Jan 4, 2006 (CIDRAP News) – Turkey today confirmed two human cases of avian influenza, contradicting earlier statements and marking the disease's first attack on people outside East Asia, according to news reports this afternoon.
A 14-year-old boy who died Jan 1 and a sister who is hospitalized in serious condition both tested positive for avian flu, according to news reports quoting Turkish Health Minister Recep Akdag. He said a third sibling also has a suspected case.
Two days ago Turkish officials said the two young people and two other siblings had tested negative for avian flu. The children had helped raise poultry on a farm in eastern Turkey and had been in contact with sick birds, the Associated Press reported.
Akdag did not say if the two patients tested positive for the H5N1 virus specifically. But Michael T. Osterholm, PhD, MPH, director of the University of Minnesota Center for Infectious Disease Research and Policy, publisher of this Web site, said he was told the virus was confirmed as H5N1.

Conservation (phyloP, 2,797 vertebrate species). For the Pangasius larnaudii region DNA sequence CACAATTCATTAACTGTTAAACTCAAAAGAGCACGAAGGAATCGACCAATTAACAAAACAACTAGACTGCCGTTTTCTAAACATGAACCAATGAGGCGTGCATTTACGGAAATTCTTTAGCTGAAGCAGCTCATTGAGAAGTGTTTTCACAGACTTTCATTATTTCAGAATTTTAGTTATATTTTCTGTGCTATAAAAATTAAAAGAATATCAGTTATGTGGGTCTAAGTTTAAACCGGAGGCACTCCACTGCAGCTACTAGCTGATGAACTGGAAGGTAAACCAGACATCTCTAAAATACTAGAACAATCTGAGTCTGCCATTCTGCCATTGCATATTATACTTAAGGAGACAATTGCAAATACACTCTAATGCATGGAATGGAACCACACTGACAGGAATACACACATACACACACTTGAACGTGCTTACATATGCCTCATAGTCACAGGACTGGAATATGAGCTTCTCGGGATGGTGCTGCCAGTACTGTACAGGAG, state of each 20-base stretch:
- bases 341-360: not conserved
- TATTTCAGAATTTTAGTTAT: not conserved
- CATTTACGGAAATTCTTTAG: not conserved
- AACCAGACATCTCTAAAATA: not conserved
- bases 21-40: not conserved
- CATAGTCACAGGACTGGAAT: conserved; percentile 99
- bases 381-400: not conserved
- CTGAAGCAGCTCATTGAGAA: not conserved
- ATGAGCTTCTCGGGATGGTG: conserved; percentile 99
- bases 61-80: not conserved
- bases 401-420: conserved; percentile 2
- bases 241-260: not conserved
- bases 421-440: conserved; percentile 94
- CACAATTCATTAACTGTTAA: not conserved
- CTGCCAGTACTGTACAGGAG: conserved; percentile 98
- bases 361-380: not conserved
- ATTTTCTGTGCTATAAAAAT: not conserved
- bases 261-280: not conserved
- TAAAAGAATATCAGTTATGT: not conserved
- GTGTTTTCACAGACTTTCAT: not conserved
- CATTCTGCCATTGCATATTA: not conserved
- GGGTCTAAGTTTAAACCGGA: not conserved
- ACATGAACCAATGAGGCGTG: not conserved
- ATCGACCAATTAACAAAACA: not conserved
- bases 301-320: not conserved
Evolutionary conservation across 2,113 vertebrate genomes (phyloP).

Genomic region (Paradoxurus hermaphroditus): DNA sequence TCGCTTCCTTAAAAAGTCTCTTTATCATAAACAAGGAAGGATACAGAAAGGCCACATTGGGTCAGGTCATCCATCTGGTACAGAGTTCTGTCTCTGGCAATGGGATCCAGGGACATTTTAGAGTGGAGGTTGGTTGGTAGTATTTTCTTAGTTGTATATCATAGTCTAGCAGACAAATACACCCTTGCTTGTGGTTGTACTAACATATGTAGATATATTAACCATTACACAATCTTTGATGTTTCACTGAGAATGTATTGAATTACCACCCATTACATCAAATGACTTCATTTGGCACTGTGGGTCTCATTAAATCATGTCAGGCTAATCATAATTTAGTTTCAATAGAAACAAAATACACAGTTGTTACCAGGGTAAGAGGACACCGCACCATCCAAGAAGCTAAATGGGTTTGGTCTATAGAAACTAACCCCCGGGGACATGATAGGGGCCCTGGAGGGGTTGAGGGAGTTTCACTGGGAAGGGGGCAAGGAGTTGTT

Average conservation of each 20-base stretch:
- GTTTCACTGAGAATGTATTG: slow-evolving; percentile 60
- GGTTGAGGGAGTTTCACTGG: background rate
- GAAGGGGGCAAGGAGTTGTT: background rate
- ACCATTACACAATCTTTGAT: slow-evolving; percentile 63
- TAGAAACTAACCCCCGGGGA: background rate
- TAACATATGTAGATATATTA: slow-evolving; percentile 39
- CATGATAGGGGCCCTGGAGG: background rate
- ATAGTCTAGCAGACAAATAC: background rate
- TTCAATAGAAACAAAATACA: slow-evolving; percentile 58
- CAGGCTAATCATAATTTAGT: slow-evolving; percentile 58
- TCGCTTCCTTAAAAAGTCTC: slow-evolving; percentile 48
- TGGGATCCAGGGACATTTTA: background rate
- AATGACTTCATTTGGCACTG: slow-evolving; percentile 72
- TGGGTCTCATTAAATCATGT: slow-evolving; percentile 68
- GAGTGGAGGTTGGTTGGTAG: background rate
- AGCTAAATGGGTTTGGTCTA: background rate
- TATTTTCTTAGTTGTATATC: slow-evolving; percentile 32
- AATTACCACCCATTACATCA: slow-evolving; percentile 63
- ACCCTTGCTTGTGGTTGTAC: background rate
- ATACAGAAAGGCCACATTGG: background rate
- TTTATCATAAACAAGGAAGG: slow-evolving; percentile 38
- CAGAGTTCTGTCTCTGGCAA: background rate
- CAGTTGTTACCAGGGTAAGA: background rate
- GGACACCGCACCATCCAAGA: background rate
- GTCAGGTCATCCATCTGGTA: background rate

"The lab in Turkey that ran the most recent tests is a very competent lab that's been collaborating with WHO [the World Health Organization] in the past, and there's no reason to doubt these results," Osterholm told CIDRAP News.
The WHO's human avian flu case count, which at this writing did not show the Turkish cases, lists 142 cases with 74 deaths. They include cases in Vietnam, Thailand, China, Indonesia, and Cambodia.
An Agence France-Presse (AFP) report today said nine people have been hospitalized with a fever and cough in the city of Van, where the 14-year-old died.
The confirmed case-patients came from the town of Dobubeyazit, about 40 miles from Aralik, where Turkish authorities last week reported an H5 virus in chickens, the AP report said. Turkey's first H5N1 outbreak in poultry was reported Oct 5 on a farm in Kiziksa, in the northeast, according to AFP.
Commenting on the cases, Osterholm said, "This should not be considered unexpected. There were sick birds, and the family had contact with them."
"This does not mean we're closer to a pandemic; it means that the situation in Southeast Asia is moving," he said. Bird populations and the "density" of the H5N1 virus in birds remain much greater in East Asia than elsewhere, and the risk of an emerging pandemic strain is still greatest there, he added.
However, he said, "The fact that there's more virus circulating in more birds around the world means there's a greater likelihood of mutational change" that could lead to a pandemic strain.